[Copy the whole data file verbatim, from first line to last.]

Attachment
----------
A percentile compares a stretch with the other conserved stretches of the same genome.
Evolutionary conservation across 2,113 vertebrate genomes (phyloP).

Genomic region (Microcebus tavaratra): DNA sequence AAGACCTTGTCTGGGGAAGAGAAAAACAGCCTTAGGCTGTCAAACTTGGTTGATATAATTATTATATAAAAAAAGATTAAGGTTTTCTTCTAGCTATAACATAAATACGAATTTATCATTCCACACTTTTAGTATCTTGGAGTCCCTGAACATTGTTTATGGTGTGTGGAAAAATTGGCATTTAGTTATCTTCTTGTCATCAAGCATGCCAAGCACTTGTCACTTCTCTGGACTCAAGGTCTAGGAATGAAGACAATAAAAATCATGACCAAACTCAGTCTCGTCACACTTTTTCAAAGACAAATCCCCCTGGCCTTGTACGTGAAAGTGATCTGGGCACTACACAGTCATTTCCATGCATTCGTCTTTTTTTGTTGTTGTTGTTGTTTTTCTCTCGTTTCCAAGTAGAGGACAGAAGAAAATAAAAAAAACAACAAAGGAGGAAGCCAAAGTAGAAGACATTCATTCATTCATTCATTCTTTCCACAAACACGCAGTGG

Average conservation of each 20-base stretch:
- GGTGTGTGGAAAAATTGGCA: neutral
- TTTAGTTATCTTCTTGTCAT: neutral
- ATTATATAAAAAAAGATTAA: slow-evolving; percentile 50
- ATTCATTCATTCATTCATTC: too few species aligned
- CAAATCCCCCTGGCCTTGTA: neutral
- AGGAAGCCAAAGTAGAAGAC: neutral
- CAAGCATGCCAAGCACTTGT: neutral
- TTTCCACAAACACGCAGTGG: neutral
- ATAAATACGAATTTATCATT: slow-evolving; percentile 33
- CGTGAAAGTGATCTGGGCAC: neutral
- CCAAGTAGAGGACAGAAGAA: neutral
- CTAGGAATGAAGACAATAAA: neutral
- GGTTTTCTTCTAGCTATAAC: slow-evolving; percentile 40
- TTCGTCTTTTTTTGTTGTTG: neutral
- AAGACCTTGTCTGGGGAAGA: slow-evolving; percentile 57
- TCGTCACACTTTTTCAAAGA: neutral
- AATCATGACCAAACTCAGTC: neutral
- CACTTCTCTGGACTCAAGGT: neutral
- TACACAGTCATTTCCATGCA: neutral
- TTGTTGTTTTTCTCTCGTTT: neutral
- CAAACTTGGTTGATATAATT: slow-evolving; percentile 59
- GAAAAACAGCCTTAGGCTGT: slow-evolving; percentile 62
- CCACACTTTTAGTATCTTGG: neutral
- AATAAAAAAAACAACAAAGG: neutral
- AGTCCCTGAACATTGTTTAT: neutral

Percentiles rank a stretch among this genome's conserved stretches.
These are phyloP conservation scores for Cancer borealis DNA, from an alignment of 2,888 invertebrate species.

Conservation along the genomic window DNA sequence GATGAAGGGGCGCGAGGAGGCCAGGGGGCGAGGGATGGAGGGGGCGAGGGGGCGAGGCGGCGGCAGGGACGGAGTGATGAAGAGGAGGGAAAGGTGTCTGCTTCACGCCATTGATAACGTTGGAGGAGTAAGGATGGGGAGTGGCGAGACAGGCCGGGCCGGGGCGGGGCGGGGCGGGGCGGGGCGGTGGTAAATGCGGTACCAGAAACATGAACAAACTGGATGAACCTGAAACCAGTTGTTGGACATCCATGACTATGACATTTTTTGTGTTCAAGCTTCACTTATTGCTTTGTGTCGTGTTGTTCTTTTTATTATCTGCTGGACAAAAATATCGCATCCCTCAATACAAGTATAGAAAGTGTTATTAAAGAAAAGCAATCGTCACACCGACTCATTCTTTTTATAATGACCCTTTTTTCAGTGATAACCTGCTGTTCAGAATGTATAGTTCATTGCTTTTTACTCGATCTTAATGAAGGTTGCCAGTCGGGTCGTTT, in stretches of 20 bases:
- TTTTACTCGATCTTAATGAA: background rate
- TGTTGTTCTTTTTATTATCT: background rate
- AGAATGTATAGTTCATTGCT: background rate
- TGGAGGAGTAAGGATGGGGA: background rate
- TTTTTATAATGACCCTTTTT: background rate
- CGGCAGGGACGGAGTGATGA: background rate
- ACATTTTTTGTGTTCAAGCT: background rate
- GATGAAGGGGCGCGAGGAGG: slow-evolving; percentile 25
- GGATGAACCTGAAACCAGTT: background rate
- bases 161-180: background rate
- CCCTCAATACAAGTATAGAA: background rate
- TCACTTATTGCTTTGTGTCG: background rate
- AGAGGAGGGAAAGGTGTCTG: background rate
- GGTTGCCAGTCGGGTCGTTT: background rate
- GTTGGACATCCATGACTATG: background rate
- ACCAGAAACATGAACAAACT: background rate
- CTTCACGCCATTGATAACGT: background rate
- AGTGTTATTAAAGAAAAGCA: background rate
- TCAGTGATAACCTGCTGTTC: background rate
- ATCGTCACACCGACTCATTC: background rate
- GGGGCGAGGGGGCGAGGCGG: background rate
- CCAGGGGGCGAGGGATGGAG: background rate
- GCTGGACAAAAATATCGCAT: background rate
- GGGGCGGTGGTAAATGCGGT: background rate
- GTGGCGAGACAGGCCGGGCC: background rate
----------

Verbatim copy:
A percentile compares a stretch with the other conserved stretches of the same genome.
Evolutionary conservation across 2,113 vertebrate genomes (phyloP).

Genomic region (Microcebus tavaratra): DNA sequence AAGACCTTGTCTGGGGAAGAGAAAAACAGCCTTAGGCTGTCAAACTTGGTTGATATAATTATTATATAAAAAAAGATTAAGGTTTTCTTCTAGCTATAACATAAATACGAATTTATCATTCCACACTTTTAGTATCTTGGAGTCCCTGAACATTGTTTATGGTGTGTGGAAAAATTGGCATTTAGTTATCTTCTTGTCATCAAGCATGCCAAGCACTTGTCACTTCTCTGGACTCAAGGTCTAGGAATGAAGACAATAAAAATCATGACCAAACTCAGTCTCGTCACACTTTTTCAAAGACAAATCCCCCTGGCCTTGTACGTGAAAGTGATCTGGGCACTACACAGTCATTTCCATGCATTCGTCTTTTTTTGTTGTTGTTGTTGTTTTTCTCTCGTTTCCAAGTAGAGGACAGAAGAAAATAAAAAAAACAACAAAGGAGGAAGCCAAAGTAGAAGACATTCATTCATTCATTCATTCTTTCCACAAACACGCAGTGG

Average conservation of each 20-base stretch:
- GGTGTGTGGAAAAATTGGCA: neutral
- TTTAGTTATCTTCTTGTCAT: neutral
- ATTATATAAAAAAAGATTAA: slow-evolving; percentile 50
- ATTCATTCATTCATTCATTC: too few species aligned
- CAAATCCCCCTGGCCTTGTA: neutral
- AGGAAGCCAAAGTAGAAGAC: neutral
- CAAGCATGCCAAGCACTTGT: neutral
- TTTCCACAAACACGCAGTGG: neutral
- ATAAATACGAATTTATCATT: slow-evolving; percentile 33
- CGTGAAAGTGATCTGGGCAC: neutral
- CCAAGTAGAGGACAGAAGAA: neutral
- CTAGGAATGAAGACAATAAA: neutral
- GGTTTTCTTCTAGCTATAAC: slow-evolving; percentile 40
- TTCGTCTTTTTTTGTTGTTG: neutral
- AAGACCTTGTCTGGGGAAGA: slow-evolving; percentile 57
- TCGTCACACTTTTTCAAAGA: neutral
- AATCATGACCAAACTCAGTC: neutral
- CACTTCTCTGGACTCAAGGT: neutral
- TACACAGTCATTTCCATGCA: neutral
- TTGTTGTTTTTCTCTCGTTT: neutral
- CAAACTTGGTTGATATAATT: slow-evolving; percentile 59
- GAAAAACAGCCTTAGGCTGT: slow-evolving; percentile 62
- CCACACTTTTAGTATCTTGG: neutral
- AATAAAAAAAACAACAAAGG: neutral
- AGTCCCTGAACATTGTTTAT: neutral

Percentiles rank a stretch among this genome's conserved stretches.
These are phyloP conservation scores for Cancer borealis DNA, from an alignment of 2,888 invertebrate species.

Conservation along the genomic window DNA sequence GATGAAGGGGCGCGAGGAGGCCAGGGGGCGAGGGATGGAGGGGGCGAGGGGGCGAGGCGGCGGCAGGGACGGAGTGATGAAGAGGAGGGAAAGGTGTCTGCTTCACGCCATTGATAACGTTGGAGGAGTAAGGATGGGGAGTGGCGAGACAGGCCGGGCCGGGGCGGGGCGGGGCGGGGCGGGGCGGTGGTAAATGCGGTACCAGAAACATGAACAAACTGGATGAACCTGAAACCAGTTGTTGGACATCCATGACTATGACATTTTTTGTGTTCAAGCTTCACTTATTGCTTTGTGTCGTGTTGTTCTTTTTATTATCTGCTGGACAAAAATATCGCATCCCTCAATACAAGTATAGAAAGTGTTATTAAAGAAAAGCAATCGTCACACCGACTCATTCTTTTTATAATGACCCTTTTTTCAGTGATAACCTGCTGTTCAGAATGTATAGTTCATTGCTTTTTACTCGATCTTAATGAAGGTTGCCAGTCGGGTCGTTT, in stretches of 20 bases:
- TTTTACTCGATCTTAATGAA: background rate
- TGTTGTTCTTTTTATTATCT: background rate
- AGAATGTATAGTTCATTGCT: background rate
- TGGAGGAGTAAGGATGGGGA: background rate
- TTTTTATAATGACCCTTTTT: background rate
- CGGCAGGGACGGAGTGATGA: background rate
- ACATTTTTTGTGTTCAAGCT: background rate
- GATGAAGGGGCGCGAGGAGG: slow-evolving; percentile 25
- GGATGAACCTGAAACCAGTT: background rate
- bases 161-180: background rate
- CCCTCAATACAAGTATAGAA: background rate
- TCACTTATTGCTTTGTGTCG: background rate
- AGAGGAGGGAAAGGTGTCTG: background rate
- GGTTGCCAGTCGGGTCGTTT: background rate
- GTTGGACATCCATGACTATG: background rate
- ACCAGAAACATGAACAAACT: background rate
- CTTCACGCCATTGATAACGT: background rate
- AGTGTTATTAAAGAAAAGCA: background rate
- TCAGTGATAACCTGCTGTTC: background rate
- ATCGTCACACCGACTCATTC: background rate
- GGGGCGAGGGGGCGAGGCGG: background rate
- CCAGGGGGCGAGGGATGGAG: background rate
- GCTGGACAAAAATATCGCAT: background rate
- GGGGCGGTGGTAAATGCGGT: background rate
- GTGGCGAGACAGGCCGGGCC: background rate